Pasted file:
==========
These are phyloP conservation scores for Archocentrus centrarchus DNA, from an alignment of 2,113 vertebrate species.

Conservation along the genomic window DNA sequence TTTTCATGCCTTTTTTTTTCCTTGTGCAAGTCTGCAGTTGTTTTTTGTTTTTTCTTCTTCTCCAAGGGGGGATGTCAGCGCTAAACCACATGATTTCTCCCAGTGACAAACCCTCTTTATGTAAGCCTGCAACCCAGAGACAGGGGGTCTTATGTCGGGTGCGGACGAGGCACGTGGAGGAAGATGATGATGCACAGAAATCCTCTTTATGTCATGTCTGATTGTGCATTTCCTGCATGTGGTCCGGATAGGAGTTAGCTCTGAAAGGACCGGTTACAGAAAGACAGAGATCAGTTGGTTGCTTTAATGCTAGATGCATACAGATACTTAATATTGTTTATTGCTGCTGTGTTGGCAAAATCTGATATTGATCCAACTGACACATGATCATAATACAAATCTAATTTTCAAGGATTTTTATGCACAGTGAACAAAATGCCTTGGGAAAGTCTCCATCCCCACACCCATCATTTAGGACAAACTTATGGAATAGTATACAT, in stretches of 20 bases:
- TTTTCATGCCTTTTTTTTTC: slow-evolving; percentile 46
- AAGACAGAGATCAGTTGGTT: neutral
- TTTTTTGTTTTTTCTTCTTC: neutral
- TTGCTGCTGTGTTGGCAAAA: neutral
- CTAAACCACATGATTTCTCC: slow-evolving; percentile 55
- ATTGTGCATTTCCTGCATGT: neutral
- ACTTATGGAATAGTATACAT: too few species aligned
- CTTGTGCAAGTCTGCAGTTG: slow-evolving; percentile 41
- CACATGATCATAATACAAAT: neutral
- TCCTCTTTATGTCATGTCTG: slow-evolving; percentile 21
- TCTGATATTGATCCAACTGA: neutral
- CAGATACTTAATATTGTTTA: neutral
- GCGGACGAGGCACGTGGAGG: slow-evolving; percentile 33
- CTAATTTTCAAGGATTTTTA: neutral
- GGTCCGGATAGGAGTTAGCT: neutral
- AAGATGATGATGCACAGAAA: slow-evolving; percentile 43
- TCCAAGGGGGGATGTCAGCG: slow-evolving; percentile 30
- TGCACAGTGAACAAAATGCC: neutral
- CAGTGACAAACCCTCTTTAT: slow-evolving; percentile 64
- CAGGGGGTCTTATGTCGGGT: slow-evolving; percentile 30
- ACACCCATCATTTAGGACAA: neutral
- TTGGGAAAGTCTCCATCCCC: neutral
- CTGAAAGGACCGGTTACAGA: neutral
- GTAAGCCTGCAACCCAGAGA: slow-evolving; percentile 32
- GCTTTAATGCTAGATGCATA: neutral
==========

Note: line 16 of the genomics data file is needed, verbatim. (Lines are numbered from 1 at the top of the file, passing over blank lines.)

- CTAATTTTCAAGGATTTTTA: neutral